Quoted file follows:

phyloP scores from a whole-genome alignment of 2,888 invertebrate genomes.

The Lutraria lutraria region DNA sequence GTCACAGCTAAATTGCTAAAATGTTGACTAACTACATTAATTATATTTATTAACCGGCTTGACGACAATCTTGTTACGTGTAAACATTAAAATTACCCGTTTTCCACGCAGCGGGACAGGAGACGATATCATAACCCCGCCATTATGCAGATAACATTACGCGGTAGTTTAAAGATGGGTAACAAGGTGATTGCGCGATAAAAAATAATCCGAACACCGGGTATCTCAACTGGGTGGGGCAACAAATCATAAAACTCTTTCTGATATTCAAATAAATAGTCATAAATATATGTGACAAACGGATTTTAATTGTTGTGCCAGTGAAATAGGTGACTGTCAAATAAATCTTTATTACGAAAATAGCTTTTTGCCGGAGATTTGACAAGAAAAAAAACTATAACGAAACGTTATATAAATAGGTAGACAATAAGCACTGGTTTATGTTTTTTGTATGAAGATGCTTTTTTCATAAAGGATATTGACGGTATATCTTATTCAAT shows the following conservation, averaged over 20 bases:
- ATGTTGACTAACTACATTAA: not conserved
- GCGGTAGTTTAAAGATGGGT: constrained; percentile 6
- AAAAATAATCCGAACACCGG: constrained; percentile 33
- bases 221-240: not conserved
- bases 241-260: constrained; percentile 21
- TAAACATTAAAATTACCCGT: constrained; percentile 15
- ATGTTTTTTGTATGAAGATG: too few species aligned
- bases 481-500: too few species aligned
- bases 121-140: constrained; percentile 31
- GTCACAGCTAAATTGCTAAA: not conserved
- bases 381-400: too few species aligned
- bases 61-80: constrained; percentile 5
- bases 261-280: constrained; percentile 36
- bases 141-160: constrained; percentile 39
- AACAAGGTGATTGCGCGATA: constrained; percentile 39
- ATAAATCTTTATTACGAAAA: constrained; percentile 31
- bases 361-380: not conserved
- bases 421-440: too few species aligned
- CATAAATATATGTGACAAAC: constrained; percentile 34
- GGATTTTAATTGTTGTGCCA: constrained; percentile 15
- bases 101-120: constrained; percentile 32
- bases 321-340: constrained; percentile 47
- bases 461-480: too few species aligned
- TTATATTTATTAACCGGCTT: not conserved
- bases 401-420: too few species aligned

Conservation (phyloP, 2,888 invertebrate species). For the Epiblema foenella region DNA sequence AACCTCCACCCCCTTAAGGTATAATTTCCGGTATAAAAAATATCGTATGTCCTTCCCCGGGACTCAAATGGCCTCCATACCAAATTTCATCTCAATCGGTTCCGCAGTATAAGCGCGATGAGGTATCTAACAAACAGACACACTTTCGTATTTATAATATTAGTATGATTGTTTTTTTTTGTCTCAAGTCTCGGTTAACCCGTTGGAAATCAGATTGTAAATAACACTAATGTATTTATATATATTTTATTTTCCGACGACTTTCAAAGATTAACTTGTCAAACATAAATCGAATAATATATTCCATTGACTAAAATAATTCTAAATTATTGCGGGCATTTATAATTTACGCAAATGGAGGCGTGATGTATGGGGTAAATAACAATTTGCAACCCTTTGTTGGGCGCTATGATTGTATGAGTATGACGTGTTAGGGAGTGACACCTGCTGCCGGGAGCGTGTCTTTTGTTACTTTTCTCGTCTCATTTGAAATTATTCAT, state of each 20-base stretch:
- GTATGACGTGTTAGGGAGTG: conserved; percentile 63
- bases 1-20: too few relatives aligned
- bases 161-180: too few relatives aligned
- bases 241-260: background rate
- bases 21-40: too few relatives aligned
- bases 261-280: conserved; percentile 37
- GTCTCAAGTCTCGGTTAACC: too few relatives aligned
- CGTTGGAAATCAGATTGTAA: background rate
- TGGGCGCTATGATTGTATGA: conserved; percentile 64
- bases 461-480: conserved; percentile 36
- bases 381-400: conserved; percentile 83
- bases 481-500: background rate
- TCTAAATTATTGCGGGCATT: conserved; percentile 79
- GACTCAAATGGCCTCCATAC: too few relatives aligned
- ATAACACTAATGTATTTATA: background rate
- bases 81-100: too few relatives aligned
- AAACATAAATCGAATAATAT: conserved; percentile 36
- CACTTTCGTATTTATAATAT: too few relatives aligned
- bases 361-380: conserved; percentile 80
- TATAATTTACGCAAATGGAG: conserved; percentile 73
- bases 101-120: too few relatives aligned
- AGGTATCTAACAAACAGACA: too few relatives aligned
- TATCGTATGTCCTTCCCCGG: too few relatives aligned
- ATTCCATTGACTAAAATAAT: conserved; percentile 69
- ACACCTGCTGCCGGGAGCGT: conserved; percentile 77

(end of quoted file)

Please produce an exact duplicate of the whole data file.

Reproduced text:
phyloP scores from a whole-genome alignment of 2,888 invertebrate genomes.

The Lutraria lutraria region DNA sequence GTCACAGCTAAATTGCTAAAATGTTGACTAACTACATTAATTATATTTATTAACCGGCTTGACGACAATCTTGTTACGTGTAAACATTAAAATTACCCGTTTTCCACGCAGCGGGACAGGAGACGATATCATAACCCCGCCATTATGCAGATAACATTACGCGGTAGTTTAAAGATGGGTAACAAGGTGATTGCGCGATAAAAAATAATCCGAACACCGGGTATCTCAACTGGGTGGGGCAACAAATCATAAAACTCTTTCTGATATTCAAATAAATAGTCATAAATATATGTGACAAACGGATTTTAATTGTTGTGCCAGTGAAATAGGTGACTGTCAAATAAATCTTTATTACGAAAATAGCTTTTTGCCGGAGATTTGACAAGAAAAAAAACTATAACGAAACGTTATATAAATAGGTAGACAATAAGCACTGGTTTATGTTTTTTGTATGAAGATGCTTTTTTCATAAAGGATATTGACGGTATATCTTATTCAAT shows the following conservation, averaged over 20 bases:
- ATGTTGACTAACTACATTAA: not conserved
- GCGGTAGTTTAAAGATGGGT: constrained; percentile 6
- AAAAATAATCCGAACACCGG: constrained; percentile 33
- bases 221-240: not conserved
- bases 241-260: constrained; percentile 21
- TAAACATTAAAATTACCCGT: constrained; percentile 15
- ATGTTTTTTGTATGAAGATG: too few species aligned
- bases 481-500: too few species aligned
- bases 121-140: constrained; percentile 31
- GTCACAGCTAAATTGCTAAA: not conserved
- bases 381-400: too few species aligned
- bases 61-80: constrained; percentile 5
- bases 261-280: constrained; percentile 36
- bases 141-160: constrained; percentile 39
- AACAAGGTGATTGCGCGATA: constrained; percentile 39
- ATAAATCTTTATTACGAAAA: constrained; percentile 31
- bases 361-380: not conserved
- bases 421-440: too few species aligned
- CATAAATATATGTGACAAAC: constrained; percentile 34
- GGATTTTAATTGTTGTGCCA: constrained; percentile 15
- bases 101-120: constrained; percentile 32
- bases 321-340: constrained; percentile 47
- bases 461-480: too few species aligned
- TTATATTTATTAACCGGCTT: not conserved
- bases 401-420: too few species aligned

Conservation (phyloP, 2,888 invertebrate species). For the Epiblema foenella region DNA sequence AACCTCCACCCCCTTAAGGTATAATTTCCGGTATAAAAAATATCGTATGTCCTTCCCCGGGACTCAAATGGCCTCCATACCAAATTTCATCTCAATCGGTTCCGCAGTATAAGCGCGATGAGGTATCTAACAAACAGACACACTTTCGTATTTATAATATTAGTATGATTGTTTTTTTTTGTCTCAAGTCTCGGTTAACCCGTTGGAAATCAGATTGTAAATAACACTAATGTATTTATATATATTTTATTTTCCGACGACTTTCAAAGATTAACTTGTCAAACATAAATCGAATAATATATTCCATTGACTAAAATAATTCTAAATTATTGCGGGCATTTATAATTTACGCAAATGGAGGCGTGATGTATGGGGTAAATAACAATTTGCAACCCTTTGTTGGGCGCTATGATTGTATGAGTATGACGTGTTAGGGAGTGACACCTGCTGCCGGGAGCGTGTCTTTTGTTACTTTTCTCGTCTCATTTGAAATTATTCAT, state of each 20-base stretch:
- GTATGACGTGTTAGGGAGTG: conserved; percentile 63
- bases 1-20: too few relatives aligned
- bases 161-180: too few relatives aligned
- bases 241-260: background rate
- bases 21-40: too few relatives aligned
- bases 261-280: conserved; percentile 37
- GTCTCAAGTCTCGGTTAACC: too few relatives aligned
- CGTTGGAAATCAGATTGTAA: background rate
- TGGGCGCTATGATTGTATGA: conserved; percentile 64
- bases 461-480: conserved; percentile 36
- bases 381-400: conserved; percentile 83
- bases 481-500: background rate
- TCTAAATTATTGCGGGCATT: conserved; percentile 79
- GACTCAAATGGCCTCCATAC: too few relatives aligned
- ATAACACTAATGTATTTATA: background rate
- bases 81-100: too few relatives aligned
- AAACATAAATCGAATAATAT: conserved; percentile 36
- CACTTTCGTATTTATAATAT: too few relatives aligned
- bases 361-380: conserved; percentile 80
- TATAATTTACGCAAATGGAG: conserved; percentile 73
- bases 101-120: too few relatives aligned
- AGGTATCTAACAAACAGACA: too few relatives aligned
- TATCGTATGTCCTTCCCCGG: too few relatives aligned
- ATTCCATTGACTAAAATAAT: conserved; percentile 69
- ACACCTGCTGCCGGGAGCGT: conserved; percentile 77